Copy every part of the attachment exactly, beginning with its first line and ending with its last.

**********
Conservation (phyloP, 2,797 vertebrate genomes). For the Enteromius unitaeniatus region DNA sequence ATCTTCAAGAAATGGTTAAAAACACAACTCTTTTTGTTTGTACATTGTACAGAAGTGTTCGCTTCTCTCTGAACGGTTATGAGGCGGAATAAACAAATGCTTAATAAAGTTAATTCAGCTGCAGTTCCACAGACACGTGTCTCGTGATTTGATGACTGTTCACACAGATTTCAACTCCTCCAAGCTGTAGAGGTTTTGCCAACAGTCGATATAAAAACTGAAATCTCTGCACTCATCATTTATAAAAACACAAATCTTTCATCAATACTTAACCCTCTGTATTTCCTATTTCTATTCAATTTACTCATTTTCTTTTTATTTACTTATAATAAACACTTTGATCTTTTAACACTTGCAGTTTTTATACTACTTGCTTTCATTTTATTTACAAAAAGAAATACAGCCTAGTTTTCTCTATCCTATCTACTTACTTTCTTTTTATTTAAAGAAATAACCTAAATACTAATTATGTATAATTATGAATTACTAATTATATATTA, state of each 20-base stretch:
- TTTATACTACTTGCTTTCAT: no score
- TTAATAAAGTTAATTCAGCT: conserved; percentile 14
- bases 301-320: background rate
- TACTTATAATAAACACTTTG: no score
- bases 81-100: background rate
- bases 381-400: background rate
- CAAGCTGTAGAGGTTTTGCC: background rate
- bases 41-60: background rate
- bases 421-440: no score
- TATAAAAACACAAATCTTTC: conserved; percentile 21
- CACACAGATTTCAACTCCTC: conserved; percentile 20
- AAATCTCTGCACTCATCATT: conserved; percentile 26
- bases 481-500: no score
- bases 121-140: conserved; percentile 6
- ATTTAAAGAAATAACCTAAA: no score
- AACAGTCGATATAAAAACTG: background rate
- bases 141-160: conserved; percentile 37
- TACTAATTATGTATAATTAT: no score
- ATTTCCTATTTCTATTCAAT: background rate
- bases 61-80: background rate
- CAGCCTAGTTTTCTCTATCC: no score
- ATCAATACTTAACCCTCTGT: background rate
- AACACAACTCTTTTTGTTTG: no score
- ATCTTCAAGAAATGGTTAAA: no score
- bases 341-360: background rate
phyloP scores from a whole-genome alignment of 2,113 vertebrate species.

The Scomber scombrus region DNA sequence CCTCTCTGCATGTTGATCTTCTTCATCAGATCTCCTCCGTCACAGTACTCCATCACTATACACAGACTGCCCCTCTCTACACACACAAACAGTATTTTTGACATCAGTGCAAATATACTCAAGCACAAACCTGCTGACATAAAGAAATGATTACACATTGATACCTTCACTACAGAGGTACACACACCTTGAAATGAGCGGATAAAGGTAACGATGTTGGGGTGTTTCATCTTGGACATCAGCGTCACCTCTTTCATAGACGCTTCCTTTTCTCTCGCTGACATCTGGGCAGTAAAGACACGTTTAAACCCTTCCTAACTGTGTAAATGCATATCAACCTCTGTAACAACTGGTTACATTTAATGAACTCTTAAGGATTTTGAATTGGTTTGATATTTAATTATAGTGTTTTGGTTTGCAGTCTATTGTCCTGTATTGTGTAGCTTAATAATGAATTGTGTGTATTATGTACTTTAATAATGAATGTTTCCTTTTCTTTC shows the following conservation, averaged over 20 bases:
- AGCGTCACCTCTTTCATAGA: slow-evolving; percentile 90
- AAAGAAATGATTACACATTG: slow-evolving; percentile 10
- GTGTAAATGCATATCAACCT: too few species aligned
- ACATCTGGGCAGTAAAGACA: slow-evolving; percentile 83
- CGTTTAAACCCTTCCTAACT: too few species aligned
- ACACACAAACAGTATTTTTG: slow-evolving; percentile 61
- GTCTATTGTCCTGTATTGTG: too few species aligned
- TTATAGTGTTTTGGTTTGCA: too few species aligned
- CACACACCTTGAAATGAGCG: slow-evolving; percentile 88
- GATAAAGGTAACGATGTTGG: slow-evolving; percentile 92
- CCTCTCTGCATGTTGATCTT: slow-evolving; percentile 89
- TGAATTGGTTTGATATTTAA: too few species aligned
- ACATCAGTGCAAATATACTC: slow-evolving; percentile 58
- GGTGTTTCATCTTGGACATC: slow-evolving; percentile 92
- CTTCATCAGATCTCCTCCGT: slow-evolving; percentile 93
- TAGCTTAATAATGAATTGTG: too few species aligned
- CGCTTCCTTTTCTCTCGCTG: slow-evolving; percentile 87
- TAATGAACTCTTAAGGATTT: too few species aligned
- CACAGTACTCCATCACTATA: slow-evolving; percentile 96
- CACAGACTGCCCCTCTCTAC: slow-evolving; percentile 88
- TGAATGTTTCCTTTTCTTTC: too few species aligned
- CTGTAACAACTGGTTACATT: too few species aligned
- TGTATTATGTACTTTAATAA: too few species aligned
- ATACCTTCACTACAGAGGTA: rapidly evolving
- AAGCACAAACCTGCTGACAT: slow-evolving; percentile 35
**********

Conservation (phyloP, 2,797 vertebrate genomes). For the Enteromius unitaeniatus region DNA sequence ATCTTCAAGAAATGGTTAAAAACACAACTCTTTTTGTTTGTACATTGTACAGAAGTGTTCGCTTCTCTCTGAACGGTTATGAGGCGGAATAAACAAATGCTTAATAAAGTTAATTCAGCTGCAGTTCCACAGACACGTGTCTCGTGATTTGATGACTGTTCACACAGATTTCAACTCCTCCAAGCTGTAGAGGTTTTGCCAACAGTCGATATAAAAACTGAAATCTCTGCACTCATCATTTATAAAAACACAAATCTTTCATCAATACTTAACCCTCTGTATTTCCTATTTCTATTCAATTTACTCATTTTCTTTTTATTTACTTATAATAAACACTTTGATCTTTTAACACTTGCAGTTTTTATACTACTTGCTTTCATTTTATTTACAAAAAGAAATACAGCCTAGTTTTCTCTATCCTATCTACTTACTTTCTTTTTATTTAAAGAAATAACCTAAATACTAATTATGTATAATTATGAATTACTAATTATATATTA, state of each 20-base stretch:
- TTTATACTACTTGCTTTCAT: no score
- TTAATAAAGTTAATTCAGCT: conserved; percentile 14
- bases 301-320: background rate
- TACTTATAATAAACACTTTG: no score
- bases 81-100: background rate
- bases 381-400: background rate
- CAAGCTGTAGAGGTTTTGCC: background rate
- bases 41-60: background rate
- bases 421-440: no score
- TATAAAAACACAAATCTTTC: conserved; percentile 21
- CACACAGATTTCAACTCCTC: conserved; percentile 20
- AAATCTCTGCACTCATCATT: conserved; percentile 26
- bases 481-500: no score
- bases 121-140: conserved; percentile 6
- ATTTAAAGAAATAACCTAAA: no score
- AACAGTCGATATAAAAACTG: background rate
- bases 141-160: conserved; percentile 37
- TACTAATTATGTATAATTAT: no score
- ATTTCCTATTTCTATTCAAT: background rate
- bases 61-80: background rate
- CAGCCTAGTTTTCTCTATCC: no score
- ATCAATACTTAACCCTCTGT: background rate
- AACACAACTCTTTTTGTTTG: no score
- ATCTTCAAGAAATGGTTAAA: no score
- bases 341-360: background rate
phyloP scores from a whole-genome alignment of 2,113 vertebrate species.

The Scomber scombrus region DNA sequence CCTCTCTGCATGTTGATCTTCTTCATCAGATCTCCTCCGTCACAGTACTCCATCACTATACACAGACTGCCCCTCTCTACACACACAAACAGTATTTTTGACATCAGTGCAAATATACTCAAGCACAAACCTGCTGACATAAAGAAATGATTACACATTGATACCTTCACTACAGAGGTACACACACCTTGAAATGAGCGGATAAAGGTAACGATGTTGGGGTGTTTCATCTTGGACATCAGCGTCACCTCTTTCATAGACGCTTCCTTTTCTCTCGCTGACATCTGGGCAGTAAAGACACGTTTAAACCCTTCCTAACTGTGTAAATGCATATCAACCTCTGTAACAACTGGTTACATTTAATGAACTCTTAAGGATTTTGAATTGGTTTGATATTTAATTATAGTGTTTTGGTTTGCAGTCTATTGTCCTGTATTGTGTAGCTTAATAATGAATTGTGTGTATTATGTACTTTAATAATGAATGTTTCCTTTTCTTTC shows the following conservation, averaged over 20 bases:
- AGCGTCACCTCTTTCATAGA: slow-evolving; percentile 90
- AAAGAAATGATTACACATTG: slow-evolving; percentile 10
- GTGTAAATGCATATCAACCT: too few species aligned
- ACATCTGGGCAGTAAAGACA: slow-evolving; percentile 83
- CGTTTAAACCCTTCCTAACT: too few species aligned
- ACACACAAACAGTATTTTTG: slow-evolving; percentile 61
- GTCTATTGTCCTGTATTGTG: too few species aligned
- TTATAGTGTTTTGGTTTGCA: too few species aligned
- CACACACCTTGAAATGAGCG: slow-evolving; percentile 88
- GATAAAGGTAACGATGTTGG: slow-evolving; percentile 92
- CCTCTCTGCATGTTGATCTT: slow-evolving; percentile 89
- TGAATTGGTTTGATATTTAA: too few species aligned
- ACATCAGTGCAAATATACTC: slow-evolving; percentile 58
- GGTGTTTCATCTTGGACATC: slow-evolving; percentile 92
- CTTCATCAGATCTCCTCCGT: slow-evolving; percentile 93
- TAGCTTAATAATGAATTGTG: too few species aligned
- CGCTTCCTTTTCTCTCGCTG: slow-evolving; percentile 87
- TAATGAACTCTTAAGGATTT: too few species aligned
- CACAGTACTCCATCACTATA: slow-evolving; percentile 96
- CACAGACTGCCCCTCTCTAC: slow-evolving; percentile 88
- TGAATGTTTCCTTTTCTTTC: too few species aligned
- CTGTAACAACTGGTTACATT: too few species aligned
- TGTATTATGTACTTTAATAA: too few species aligned
- ATACCTTCACTACAGAGGTA: rapidly evolving
- AAGCACAAACCTGCTGACAT: slow-evolving; percentile 35